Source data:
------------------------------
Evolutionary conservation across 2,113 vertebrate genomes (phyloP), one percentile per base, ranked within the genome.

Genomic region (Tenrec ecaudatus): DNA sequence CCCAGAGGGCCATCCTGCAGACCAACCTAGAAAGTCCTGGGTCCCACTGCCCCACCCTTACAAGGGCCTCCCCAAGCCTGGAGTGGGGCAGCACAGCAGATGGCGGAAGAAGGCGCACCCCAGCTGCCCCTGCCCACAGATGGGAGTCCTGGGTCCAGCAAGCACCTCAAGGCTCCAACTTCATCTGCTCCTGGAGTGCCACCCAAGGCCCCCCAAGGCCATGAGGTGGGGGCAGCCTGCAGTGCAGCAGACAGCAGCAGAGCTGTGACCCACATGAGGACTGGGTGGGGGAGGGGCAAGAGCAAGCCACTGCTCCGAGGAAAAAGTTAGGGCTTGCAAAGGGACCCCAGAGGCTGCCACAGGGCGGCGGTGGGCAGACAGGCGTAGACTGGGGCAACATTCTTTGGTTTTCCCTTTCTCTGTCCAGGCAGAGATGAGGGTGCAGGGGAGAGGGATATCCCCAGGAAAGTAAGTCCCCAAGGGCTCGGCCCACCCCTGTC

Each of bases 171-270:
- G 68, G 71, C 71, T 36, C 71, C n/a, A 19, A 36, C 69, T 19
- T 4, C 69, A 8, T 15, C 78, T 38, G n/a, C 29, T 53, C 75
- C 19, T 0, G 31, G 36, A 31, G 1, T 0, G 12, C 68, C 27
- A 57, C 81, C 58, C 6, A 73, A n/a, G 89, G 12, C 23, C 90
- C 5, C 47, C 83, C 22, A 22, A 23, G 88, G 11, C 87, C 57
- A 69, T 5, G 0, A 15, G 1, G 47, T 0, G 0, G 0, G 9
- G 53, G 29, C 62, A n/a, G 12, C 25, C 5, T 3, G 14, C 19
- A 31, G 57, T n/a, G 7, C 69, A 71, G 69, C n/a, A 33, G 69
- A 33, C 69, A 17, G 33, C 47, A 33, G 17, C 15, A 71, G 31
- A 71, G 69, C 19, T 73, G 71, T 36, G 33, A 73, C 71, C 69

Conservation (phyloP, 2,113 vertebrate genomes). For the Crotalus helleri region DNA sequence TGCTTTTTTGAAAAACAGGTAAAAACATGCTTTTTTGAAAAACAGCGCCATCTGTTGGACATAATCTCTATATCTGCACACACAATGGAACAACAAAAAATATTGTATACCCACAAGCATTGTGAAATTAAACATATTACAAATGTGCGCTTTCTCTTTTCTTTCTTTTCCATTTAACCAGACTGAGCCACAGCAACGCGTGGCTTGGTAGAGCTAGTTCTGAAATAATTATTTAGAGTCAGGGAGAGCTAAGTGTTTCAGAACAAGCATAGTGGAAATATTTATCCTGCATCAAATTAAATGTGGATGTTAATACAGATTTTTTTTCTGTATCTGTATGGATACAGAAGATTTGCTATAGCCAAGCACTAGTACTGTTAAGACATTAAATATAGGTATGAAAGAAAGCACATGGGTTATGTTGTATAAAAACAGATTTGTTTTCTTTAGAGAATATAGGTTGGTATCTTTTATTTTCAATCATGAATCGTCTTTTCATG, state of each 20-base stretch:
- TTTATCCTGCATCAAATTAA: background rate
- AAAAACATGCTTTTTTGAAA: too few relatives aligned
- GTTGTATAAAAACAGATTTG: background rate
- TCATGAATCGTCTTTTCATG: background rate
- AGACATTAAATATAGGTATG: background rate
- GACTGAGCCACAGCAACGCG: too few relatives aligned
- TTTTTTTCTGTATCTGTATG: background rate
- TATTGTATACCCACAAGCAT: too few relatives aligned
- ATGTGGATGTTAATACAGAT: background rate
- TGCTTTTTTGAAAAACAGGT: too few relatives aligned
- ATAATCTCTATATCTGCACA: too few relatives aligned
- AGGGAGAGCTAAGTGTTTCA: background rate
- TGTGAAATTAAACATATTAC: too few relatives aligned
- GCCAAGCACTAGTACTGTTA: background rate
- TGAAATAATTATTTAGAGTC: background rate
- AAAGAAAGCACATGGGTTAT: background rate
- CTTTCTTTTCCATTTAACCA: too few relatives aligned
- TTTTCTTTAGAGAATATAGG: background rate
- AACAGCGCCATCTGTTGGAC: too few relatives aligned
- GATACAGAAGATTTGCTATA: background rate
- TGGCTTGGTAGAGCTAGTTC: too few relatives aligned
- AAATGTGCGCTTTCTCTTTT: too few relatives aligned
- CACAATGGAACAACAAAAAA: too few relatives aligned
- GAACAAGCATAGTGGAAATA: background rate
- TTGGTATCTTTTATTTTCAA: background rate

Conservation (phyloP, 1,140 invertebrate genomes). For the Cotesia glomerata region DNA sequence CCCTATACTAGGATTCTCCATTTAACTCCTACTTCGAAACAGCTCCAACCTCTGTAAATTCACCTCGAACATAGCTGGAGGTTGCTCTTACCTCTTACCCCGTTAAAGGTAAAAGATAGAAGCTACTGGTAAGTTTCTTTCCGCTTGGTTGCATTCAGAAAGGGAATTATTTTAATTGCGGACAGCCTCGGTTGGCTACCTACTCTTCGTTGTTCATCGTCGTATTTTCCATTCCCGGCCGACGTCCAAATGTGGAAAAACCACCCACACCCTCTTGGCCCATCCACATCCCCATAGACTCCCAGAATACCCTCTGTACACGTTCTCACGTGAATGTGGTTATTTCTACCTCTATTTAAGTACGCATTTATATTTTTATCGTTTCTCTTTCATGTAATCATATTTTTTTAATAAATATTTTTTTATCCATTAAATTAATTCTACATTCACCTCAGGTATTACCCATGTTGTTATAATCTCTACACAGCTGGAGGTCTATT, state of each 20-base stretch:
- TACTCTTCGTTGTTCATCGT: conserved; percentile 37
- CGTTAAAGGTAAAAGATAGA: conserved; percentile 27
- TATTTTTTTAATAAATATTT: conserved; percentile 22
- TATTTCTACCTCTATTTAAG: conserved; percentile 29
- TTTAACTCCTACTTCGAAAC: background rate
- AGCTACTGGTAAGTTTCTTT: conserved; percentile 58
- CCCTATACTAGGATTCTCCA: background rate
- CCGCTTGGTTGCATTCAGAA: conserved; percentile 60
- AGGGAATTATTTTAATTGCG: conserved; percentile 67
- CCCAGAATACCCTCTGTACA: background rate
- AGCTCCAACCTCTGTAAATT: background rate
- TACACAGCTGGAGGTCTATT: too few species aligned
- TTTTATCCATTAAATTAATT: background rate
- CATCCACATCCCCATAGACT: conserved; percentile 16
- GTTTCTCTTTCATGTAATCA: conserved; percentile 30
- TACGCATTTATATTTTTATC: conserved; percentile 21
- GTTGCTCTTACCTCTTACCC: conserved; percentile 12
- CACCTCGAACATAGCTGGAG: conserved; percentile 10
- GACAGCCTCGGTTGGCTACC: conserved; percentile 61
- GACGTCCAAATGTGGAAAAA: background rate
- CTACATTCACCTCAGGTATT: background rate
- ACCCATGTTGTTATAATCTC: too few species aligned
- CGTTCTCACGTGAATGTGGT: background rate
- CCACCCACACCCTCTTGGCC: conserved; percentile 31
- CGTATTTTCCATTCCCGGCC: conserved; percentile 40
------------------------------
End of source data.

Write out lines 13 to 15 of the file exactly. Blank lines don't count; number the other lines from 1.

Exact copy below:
- A 71, G 69, C 19, T 73, G 71, T 36, G 33, A 73, C 71, C 69

Conservation (phyloP, 2,113 vertebrate genomes). For the Crotalus helleri region DNA sequence TGCTTTTTTGAAAAACAGGTAAAAACATGCTTTTTTGAAAAACAGCGCCATCTGTTGGACATAATCTCTATATCTGCACACACAATGGAACAACAAAAAATATTGTATACCCACAAGCATTGTGAAATTAAACATATTACAAATGTGCGCTTTCTCTTTTCTTTCTTTTCCATTTAACCAGACTGAGCCACAGCAACGCGTGGCTTGGTAGAGCTAGTTCTGAAATAATTATTTAGAGTCAGGGAGAGCTAAGTGTTTCAGAACAAGCATAGTGGAAATATTTATCCTGCATCAAATTAAATGTGGATGTTAATACAGATTTTTTTTCTGTATCTGTATGGATACAGAAGATTTGCTATAGCCAAGCACTAGTACTGTTAAGACATTAAATATAGGTATGAAAGAAAGCACATGGGTTATGTTGTATAAAAACAGATTTGTTTTCTTTAGAGAATATAGGTTGGTATCTTTTATTTTCAATCATGAATCGTCTTTTCATG, state of each 20-base stretch:
- TTTATCCTGCATCAAATTAA: background rate